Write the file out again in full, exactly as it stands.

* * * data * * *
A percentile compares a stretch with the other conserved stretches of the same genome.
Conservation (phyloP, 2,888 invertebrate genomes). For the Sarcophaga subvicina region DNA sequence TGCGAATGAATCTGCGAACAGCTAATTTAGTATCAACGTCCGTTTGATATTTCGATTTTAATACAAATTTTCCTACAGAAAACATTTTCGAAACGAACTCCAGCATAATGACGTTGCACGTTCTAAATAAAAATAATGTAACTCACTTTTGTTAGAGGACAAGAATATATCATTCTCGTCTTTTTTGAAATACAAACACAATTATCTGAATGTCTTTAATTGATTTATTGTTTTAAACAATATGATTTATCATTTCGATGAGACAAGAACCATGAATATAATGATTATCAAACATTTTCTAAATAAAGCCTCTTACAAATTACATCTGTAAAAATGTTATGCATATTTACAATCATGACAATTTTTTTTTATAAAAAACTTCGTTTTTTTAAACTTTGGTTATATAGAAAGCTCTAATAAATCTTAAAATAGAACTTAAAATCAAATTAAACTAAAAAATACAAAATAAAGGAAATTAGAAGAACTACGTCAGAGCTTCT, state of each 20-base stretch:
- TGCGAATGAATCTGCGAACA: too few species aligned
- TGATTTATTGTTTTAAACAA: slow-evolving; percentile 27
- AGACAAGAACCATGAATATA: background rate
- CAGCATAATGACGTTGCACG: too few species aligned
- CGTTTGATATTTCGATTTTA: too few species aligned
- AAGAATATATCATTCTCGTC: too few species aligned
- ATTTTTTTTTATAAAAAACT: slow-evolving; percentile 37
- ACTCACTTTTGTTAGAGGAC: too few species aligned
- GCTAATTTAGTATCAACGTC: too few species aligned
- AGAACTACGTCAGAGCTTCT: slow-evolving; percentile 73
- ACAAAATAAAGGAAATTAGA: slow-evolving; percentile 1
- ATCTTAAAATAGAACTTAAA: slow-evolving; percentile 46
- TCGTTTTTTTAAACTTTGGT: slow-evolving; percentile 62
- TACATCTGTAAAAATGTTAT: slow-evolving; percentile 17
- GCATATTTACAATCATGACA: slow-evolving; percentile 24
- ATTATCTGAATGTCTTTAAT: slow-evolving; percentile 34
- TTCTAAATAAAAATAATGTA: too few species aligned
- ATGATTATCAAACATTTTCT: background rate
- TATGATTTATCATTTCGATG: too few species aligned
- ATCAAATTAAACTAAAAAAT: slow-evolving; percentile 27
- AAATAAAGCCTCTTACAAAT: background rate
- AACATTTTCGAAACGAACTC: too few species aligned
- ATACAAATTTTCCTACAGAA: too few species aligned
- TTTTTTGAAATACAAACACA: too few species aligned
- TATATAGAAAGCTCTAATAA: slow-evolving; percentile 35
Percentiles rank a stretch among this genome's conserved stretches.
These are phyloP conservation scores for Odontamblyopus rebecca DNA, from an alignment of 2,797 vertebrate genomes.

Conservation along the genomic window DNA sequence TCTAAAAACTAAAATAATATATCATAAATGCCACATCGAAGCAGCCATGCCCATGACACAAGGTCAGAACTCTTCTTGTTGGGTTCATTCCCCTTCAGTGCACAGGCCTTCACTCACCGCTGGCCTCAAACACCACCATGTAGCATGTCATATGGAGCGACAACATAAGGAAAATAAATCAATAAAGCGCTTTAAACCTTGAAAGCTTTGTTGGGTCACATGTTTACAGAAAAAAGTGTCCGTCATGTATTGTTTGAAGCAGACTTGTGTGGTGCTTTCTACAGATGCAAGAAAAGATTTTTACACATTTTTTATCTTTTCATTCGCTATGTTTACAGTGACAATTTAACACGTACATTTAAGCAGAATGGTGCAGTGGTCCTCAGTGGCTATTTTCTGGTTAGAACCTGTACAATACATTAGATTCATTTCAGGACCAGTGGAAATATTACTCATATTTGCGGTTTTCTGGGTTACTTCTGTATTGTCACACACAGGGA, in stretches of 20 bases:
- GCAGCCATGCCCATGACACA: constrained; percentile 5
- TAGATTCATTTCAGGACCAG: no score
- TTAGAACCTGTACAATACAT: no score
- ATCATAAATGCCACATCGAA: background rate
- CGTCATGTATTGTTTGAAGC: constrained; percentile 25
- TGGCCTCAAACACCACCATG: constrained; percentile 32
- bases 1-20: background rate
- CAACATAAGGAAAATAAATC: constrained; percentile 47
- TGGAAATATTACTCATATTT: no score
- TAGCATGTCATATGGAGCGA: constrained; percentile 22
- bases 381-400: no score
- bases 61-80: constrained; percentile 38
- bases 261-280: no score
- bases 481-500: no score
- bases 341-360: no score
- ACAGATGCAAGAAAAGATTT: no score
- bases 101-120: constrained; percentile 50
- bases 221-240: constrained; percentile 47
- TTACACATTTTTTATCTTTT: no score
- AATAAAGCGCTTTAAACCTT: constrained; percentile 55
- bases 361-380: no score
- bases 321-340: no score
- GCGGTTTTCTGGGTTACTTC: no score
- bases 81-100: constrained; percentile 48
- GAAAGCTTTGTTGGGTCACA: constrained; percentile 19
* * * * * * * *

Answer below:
A percentile compares a stretch with the other conserved stretches of the same genome.
Conservation (phyloP, 2,888 invertebrate genomes). For the Sarcophaga subvicina region DNA sequence TGCGAATGAATCTGCGAACAGCTAATTTAGTATCAACGTCCGTTTGATATTTCGATTTTAATACAAATTTTCCTACAGAAAACATTTTCGAAACGAACTCCAGCATAATGACGTTGCACGTTCTAAATAAAAATAATGTAACTCACTTTTGTTAGAGGACAAGAATATATCATTCTCGTCTTTTTTGAAATACAAACACAATTATCTGAATGTCTTTAATTGATTTATTGTTTTAAACAATATGATTTATCATTTCGATGAGACAAGAACCATGAATATAATGATTATCAAACATTTTCTAAATAAAGCCTCTTACAAATTACATCTGTAAAAATGTTATGCATATTTACAATCATGACAATTTTTTTTTATAAAAAACTTCGTTTTTTTAAACTTTGGTTATATAGAAAGCTCTAATAAATCTTAAAATAGAACTTAAAATCAAATTAAACTAAAAAATACAAAATAAAGGAAATTAGAAGAACTACGTCAGAGCTTCT, state of each 20-base stretch:
- TGCGAATGAATCTGCGAACA: too few species aligned
- TGATTTATTGTTTTAAACAA: slow-evolving; percentile 27
- AGACAAGAACCATGAATATA: background rate
- CAGCATAATGACGTTGCACG: too few species aligned
- CGTTTGATATTTCGATTTTA: too few species aligned
- AAGAATATATCATTCTCGTC: too few species aligned
- ATTTTTTTTTATAAAAAACT: slow-evolving; percentile 37
- ACTCACTTTTGTTAGAGGAC: too few species aligned
- GCTAATTTAGTATCAACGTC: too few species aligned
- AGAACTACGTCAGAGCTTCT: slow-evolving; percentile 73
- ACAAAATAAAGGAAATTAGA: slow-evolving; percentile 1
- ATCTTAAAATAGAACTTAAA: slow-evolving; percentile 46
- TCGTTTTTTTAAACTTTGGT: slow-evolving; percentile 62
- TACATCTGTAAAAATGTTAT: slow-evolving; percentile 17
- GCATATTTACAATCATGACA: slow-evolving; percentile 24
- ATTATCTGAATGTCTTTAAT: slow-evolving; percentile 34
- TTCTAAATAAAAATAATGTA: too few species aligned
- ATGATTATCAAACATTTTCT: background rate
- TATGATTTATCATTTCGATG: too few species aligned
- ATCAAATTAAACTAAAAAAT: slow-evolving; percentile 27
- AAATAAAGCCTCTTACAAAT: background rate
- AACATTTTCGAAACGAACTC: too few species aligned
- ATACAAATTTTCCTACAGAA: too few species aligned
- TTTTTTGAAATACAAACACA: too few species aligned
- TATATAGAAAGCTCTAATAA: slow-evolving; percentile 35
Percentiles rank a stretch among this genome's conserved stretches.
These are phyloP conservation scores for Odontamblyopus rebecca DNA, from an alignment of 2,797 vertebrate genomes.

Conservation along the genomic window DNA sequence TCTAAAAACTAAAATAATATATCATAAATGCCACATCGAAGCAGCCATGCCCATGACACAAGGTCAGAACTCTTCTTGTTGGGTTCATTCCCCTTCAGTGCACAGGCCTTCACTCACCGCTGGCCTCAAACACCACCATGTAGCATGTCATATGGAGCGACAACATAAGGAAAATAAATCAATAAAGCGCTTTAAACCTTGAAAGCTTTGTTGGGTCACATGTTTACAGAAAAAAGTGTCCGTCATGTATTGTTTGAAGCAGACTTGTGTGGTGCTTTCTACAGATGCAAGAAAAGATTTTTACACATTTTTTATCTTTTCATTCGCTATGTTTACAGTGACAATTTAACACGTACATTTAAGCAGAATGGTGCAGTGGTCCTCAGTGGCTATTTTCTGGTTAGAACCTGTACAATACATTAGATTCATTTCAGGACCAGTGGAAATATTACTCATATTTGCGGTTTTCTGGGTTACTTCTGTATTGTCACACACAGGGA, in stretches of 20 bases:
- GCAGCCATGCCCATGACACA: constrained; percentile 5
- TAGATTCATTTCAGGACCAG: no score
- TTAGAACCTGTACAATACAT: no score
- ATCATAAATGCCACATCGAA: background rate
- CGTCATGTATTGTTTGAAGC: constrained; percentile 25
- TGGCCTCAAACACCACCATG: constrained; percentile 32
- bases 1-20: background rate
- CAACATAAGGAAAATAAATC: constrained; percentile 47
- TGGAAATATTACTCATATTT: no score
- TAGCATGTCATATGGAGCGA: constrained; percentile 22
- bases 381-400: no score
- bases 61-80: constrained; percentile 38
- bases 261-280: no score
- bases 481-500: no score
- bases 341-360: no score
- ACAGATGCAAGAAAAGATTT: no score
- bases 101-120: constrained; percentile 50
- bases 221-240: constrained; percentile 47
- TTACACATTTTTTATCTTTT: no score
- AATAAAGCGCTTTAAACCTT: constrained; percentile 55
- bases 361-380: no score
- bases 321-340: no score
- GCGGTTTTCTGGGTTACTTC: no score
- bases 81-100: constrained; percentile 48
- GAAAGCTTTGTTGGGTCACA: constrained; percentile 19